Well, that was quick.
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Gilead Sciences' (NASDAQ: GILD) meteoric growth came screeching to a halt earlier this year as its hepatitis C drugs, which took the world by storm and generated over $19 billion annually in 2015, saw sales begin to fall. Blame it on a number of factors -- competition, price discounts to expand the patient pool, a changing mix of payers -- but the fact of the matter is that Gilead's top line is falling for the first time in years.
Fortunately, the embattled big-cap biotech has two big opportunities to reignite growth -- to the tune of $10 billion in revenue or more.
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Option 1: NASH
NASH, or nonalcoholic steatohepatitis, is inflammation and damage of the liver caused by the growth of fatty tissue over time. Between 2% and 5% of Americans have NASH, which can lead to liver fibrosis and, ultimately, cirrhosis.
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Gilead is developing three different drugs to combat NASH: monoclonal antibody simtuzumab, ASK1 inhibitor GS-4997, and FXR agonist GS-9674. Gilead is testing each drug separately, seeking a roughly 20% decrease in liver fat in a series of phase 2 studies (data expected later this year). Then Gilead plans to put the drugs in combination trials, with the goal of finding a cocktail that is maximally effective. Analysts see an effective NASH drug potentially pulling in $10 billion in annual peak sales (in a market that could be valued as highly as $40 billion annually in total).
Gilead isn't the only company playing for keeps in this space, however. Shire's SHP626 recently snagged an FDA fast-track designation as it entered phase 2 trials. And Intercept Pharmaceuticals' Ocaliva is in phase 3 trials for NASH, having been recently approved for primary biliary cholangitis. Fortunately, the NASH market appears likely to support multiple drugs, given its potential size -- but there will undoubtedly be pricing wars if more than one company snags FDA approval.
Option 2: Cancer treatments
OK, I'll admit that I'm cheating a bit with this one: Cancer is a pretty broad set of diseases, and Gilead has assets attacking several different treatment angles. Momelotinib, a JAK inhibitor, targets myelofibrosis and should report data from its phase 3 clinical trial later this year. Gilead also has another cancer drug in phase 3 trials: GS-5745 for gastric cancer. The disappointing launch of Zydelig -- which is only approved for a few relapsed cancers after major safety issues derailed additional trials -- was a definite bloody nose for Gilead, but the company has a number of opportunities in earlier-stage drugs that may pay off in spades over the long term.
Among those, perhaps the most exciting is BTK inhibitor GS-4059, which has recently entered phase 1 and is being developed in collaboration with Ono Pharmaceutical. A fellow BTK inhibitor, Imbruvica, is out on the market for a series of blood cancers and has been a big success for partners Pharmacyclics and Johnson & Johnson. In fact, Imbruvica was one of the primary reasons AbbVie shelled out $21 billion for Pharmacyclics earlier this year-- and while the precise details of Gilead's deal with Ono aren't public, it's fair to guess that Gilead picked up GS-4059 for a great deal less than that.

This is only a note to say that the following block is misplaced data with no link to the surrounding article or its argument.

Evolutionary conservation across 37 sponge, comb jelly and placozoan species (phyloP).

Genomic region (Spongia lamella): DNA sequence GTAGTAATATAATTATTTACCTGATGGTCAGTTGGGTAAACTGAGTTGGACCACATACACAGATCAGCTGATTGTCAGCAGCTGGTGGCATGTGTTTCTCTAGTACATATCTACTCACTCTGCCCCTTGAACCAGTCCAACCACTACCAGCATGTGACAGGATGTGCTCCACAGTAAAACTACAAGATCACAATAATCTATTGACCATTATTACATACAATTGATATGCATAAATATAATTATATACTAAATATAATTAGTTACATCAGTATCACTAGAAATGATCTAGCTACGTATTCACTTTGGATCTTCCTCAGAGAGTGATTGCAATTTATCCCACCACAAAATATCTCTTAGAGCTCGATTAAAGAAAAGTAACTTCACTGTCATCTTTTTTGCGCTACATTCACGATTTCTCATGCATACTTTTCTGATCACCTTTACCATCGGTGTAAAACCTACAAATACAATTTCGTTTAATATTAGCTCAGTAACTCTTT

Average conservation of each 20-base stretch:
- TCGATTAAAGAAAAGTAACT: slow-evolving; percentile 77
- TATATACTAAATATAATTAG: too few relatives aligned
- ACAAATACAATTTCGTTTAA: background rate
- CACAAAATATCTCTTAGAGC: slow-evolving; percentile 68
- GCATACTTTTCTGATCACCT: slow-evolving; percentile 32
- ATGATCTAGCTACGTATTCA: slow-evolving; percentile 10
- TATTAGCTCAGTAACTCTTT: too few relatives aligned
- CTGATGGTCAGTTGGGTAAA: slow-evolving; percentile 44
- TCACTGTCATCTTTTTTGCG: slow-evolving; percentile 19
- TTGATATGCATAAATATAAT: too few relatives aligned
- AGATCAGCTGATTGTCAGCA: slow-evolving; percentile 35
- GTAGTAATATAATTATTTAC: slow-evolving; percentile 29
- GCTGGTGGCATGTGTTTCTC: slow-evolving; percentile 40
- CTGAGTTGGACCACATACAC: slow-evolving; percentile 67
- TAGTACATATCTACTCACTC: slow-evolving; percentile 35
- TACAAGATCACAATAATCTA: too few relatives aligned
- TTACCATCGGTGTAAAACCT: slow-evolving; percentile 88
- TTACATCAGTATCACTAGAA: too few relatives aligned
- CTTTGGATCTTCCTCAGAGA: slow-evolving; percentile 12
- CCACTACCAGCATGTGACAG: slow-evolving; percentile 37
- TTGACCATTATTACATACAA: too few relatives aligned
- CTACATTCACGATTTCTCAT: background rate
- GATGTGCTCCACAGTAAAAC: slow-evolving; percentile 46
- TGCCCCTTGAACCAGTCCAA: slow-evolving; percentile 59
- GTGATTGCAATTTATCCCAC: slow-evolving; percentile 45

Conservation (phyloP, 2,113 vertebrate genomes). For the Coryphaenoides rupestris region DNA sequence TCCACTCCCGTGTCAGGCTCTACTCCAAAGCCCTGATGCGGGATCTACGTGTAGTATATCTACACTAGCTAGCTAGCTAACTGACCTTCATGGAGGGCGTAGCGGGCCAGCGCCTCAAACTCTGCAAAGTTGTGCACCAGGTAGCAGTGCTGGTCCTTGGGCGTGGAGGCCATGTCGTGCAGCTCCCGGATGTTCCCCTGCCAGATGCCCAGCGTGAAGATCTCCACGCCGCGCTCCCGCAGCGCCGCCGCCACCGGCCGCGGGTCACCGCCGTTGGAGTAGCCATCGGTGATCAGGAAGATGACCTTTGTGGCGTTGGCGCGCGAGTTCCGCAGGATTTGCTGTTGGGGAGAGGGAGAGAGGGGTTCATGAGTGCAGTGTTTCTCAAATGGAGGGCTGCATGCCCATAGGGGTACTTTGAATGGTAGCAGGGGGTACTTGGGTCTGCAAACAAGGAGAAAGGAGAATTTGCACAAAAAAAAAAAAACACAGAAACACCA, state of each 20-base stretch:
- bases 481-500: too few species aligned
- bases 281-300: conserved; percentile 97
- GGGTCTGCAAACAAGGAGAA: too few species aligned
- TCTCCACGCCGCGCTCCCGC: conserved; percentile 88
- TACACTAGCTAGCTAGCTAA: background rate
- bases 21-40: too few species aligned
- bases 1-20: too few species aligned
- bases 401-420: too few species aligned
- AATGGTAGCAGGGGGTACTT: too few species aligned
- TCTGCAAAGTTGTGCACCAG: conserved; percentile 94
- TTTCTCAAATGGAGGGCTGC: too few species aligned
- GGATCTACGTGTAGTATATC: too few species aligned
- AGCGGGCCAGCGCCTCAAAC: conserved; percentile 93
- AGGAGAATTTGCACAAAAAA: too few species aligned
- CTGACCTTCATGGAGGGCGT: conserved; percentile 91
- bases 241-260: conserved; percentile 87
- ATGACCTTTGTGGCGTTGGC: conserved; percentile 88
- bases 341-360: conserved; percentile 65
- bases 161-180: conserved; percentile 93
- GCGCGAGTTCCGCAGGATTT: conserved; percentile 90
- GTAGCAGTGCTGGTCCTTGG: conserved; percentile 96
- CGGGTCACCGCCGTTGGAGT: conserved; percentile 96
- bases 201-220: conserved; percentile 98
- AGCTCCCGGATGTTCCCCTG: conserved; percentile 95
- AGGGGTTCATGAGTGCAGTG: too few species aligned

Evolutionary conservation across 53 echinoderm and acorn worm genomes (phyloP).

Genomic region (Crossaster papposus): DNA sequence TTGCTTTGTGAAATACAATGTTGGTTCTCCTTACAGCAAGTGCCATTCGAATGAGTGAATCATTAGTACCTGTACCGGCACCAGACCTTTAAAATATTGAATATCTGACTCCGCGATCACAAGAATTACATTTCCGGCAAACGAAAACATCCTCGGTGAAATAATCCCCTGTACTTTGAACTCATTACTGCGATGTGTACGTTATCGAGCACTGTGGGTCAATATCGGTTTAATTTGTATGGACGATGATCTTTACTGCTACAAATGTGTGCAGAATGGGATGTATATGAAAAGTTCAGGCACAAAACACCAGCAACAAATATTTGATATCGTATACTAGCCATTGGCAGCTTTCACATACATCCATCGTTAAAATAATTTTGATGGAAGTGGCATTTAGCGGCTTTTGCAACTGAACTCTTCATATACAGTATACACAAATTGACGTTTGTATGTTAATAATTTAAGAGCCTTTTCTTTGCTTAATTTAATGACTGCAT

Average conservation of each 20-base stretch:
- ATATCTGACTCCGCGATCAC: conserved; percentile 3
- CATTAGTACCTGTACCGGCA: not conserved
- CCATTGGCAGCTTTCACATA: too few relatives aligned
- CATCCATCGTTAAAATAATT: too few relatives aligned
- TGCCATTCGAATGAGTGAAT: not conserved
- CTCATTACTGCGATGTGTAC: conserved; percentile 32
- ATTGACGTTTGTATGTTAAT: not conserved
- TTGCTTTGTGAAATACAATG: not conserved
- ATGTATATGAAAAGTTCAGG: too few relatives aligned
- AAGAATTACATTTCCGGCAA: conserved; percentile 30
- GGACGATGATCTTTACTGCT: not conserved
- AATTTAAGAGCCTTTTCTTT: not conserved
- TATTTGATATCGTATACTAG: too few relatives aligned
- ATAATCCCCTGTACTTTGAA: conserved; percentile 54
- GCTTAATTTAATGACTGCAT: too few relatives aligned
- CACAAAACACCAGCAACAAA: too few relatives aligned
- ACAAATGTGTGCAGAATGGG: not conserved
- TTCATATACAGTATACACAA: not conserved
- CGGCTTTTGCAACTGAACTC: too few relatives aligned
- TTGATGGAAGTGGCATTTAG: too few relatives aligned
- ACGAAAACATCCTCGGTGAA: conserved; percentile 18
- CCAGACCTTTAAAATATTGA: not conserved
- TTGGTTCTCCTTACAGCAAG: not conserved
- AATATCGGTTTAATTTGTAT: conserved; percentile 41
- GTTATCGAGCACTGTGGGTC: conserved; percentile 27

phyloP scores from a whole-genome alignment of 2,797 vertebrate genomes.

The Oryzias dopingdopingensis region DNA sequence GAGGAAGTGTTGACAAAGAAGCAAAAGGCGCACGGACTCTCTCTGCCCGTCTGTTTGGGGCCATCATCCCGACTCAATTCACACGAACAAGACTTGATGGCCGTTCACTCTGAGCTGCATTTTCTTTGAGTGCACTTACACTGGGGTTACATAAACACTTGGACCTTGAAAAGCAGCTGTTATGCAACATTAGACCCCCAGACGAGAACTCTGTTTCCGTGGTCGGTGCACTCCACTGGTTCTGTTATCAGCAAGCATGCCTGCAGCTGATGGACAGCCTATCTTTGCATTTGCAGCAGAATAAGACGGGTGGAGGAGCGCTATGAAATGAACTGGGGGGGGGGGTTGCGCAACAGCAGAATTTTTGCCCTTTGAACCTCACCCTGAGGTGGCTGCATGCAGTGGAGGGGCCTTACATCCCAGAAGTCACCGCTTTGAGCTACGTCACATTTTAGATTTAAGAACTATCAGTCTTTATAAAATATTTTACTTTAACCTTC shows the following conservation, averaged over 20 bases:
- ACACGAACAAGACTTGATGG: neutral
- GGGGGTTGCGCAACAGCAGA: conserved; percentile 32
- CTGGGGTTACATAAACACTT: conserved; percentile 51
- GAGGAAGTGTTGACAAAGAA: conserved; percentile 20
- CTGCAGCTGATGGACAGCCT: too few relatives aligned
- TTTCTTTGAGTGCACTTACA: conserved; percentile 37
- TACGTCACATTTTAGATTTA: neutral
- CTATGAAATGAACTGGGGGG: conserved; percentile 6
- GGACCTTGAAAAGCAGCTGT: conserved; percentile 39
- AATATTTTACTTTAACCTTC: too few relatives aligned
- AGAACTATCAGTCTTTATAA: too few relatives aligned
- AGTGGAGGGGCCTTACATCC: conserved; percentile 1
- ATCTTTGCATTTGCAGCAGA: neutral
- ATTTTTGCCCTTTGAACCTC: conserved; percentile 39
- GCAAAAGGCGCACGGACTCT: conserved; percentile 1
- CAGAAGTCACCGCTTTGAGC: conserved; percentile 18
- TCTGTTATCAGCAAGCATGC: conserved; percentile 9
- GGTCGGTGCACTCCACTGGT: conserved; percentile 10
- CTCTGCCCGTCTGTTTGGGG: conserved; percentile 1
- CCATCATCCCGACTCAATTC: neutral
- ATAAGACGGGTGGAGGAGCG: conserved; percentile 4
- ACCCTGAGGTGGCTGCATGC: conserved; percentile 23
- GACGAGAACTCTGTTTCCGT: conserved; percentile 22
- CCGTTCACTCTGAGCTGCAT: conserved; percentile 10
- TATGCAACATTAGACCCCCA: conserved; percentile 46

Gilead has plenty of irons in the fire in terms of internal research and development, but the other option -- and, in my mind, the likelier one -- is that Gilead could acquire an outside company. CEO Dr. John Milligan made Gilead's interest in cancer-related mergers and acquisitions clear in the company's most recent quarterly call: "We are committed to oncology, and we continue to be interested in assets, collaborations and partnerships where we could enhance our ability to continue to sell these products." Read that as confirmation that Gilead's actively looking at deals.
And while we don't have peak sales estimates for Gilead's various cancer drugs, if management can build a strong franchise with several blockbusters, they should easily clear $10 billion annually.
More options, too
I've called out what I think are Gilead's biggest opportunities -- but they're far from Gilead's only opportunities. For example: Filgotinib, a drug targeting autoimmune diseasesthat Gilead picked up in a sweetheart deal last year, has just entered phase 3 trials and could generate peak annual sales of $2 billion or more.
And with $8.8 billion in cash and short-term investments, Gilead has plenty of firepower to surprise us all and push into a new disease area as well. Management have announced their intention to slow share repurchases in the second half of the year to "focus our capital allocation on advancing our R&D opportunities," so I'm sure we'll have lots more to say about all this in the near future. As for me, I'm going to enjoy the ridiculously cheap valuation while I wait for new revenue opportunities to appear.
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Michael Douglass owns shares of Gilead Sciences and Johnson & Johnson. The Motley Fool owns shares of and recommends Gilead Sciences (and recommends Johnson & Johnson, too). The Motley Fool has the following options: short October 2016 $85 calls on Gilead Sciences. Try any of our Foolish newsletter services free for 30 days. We Fools may not all hold the same opinions, but we all believe that considering a diverse range of insights makes us better investors. The Motley Fool has a disclosure policy.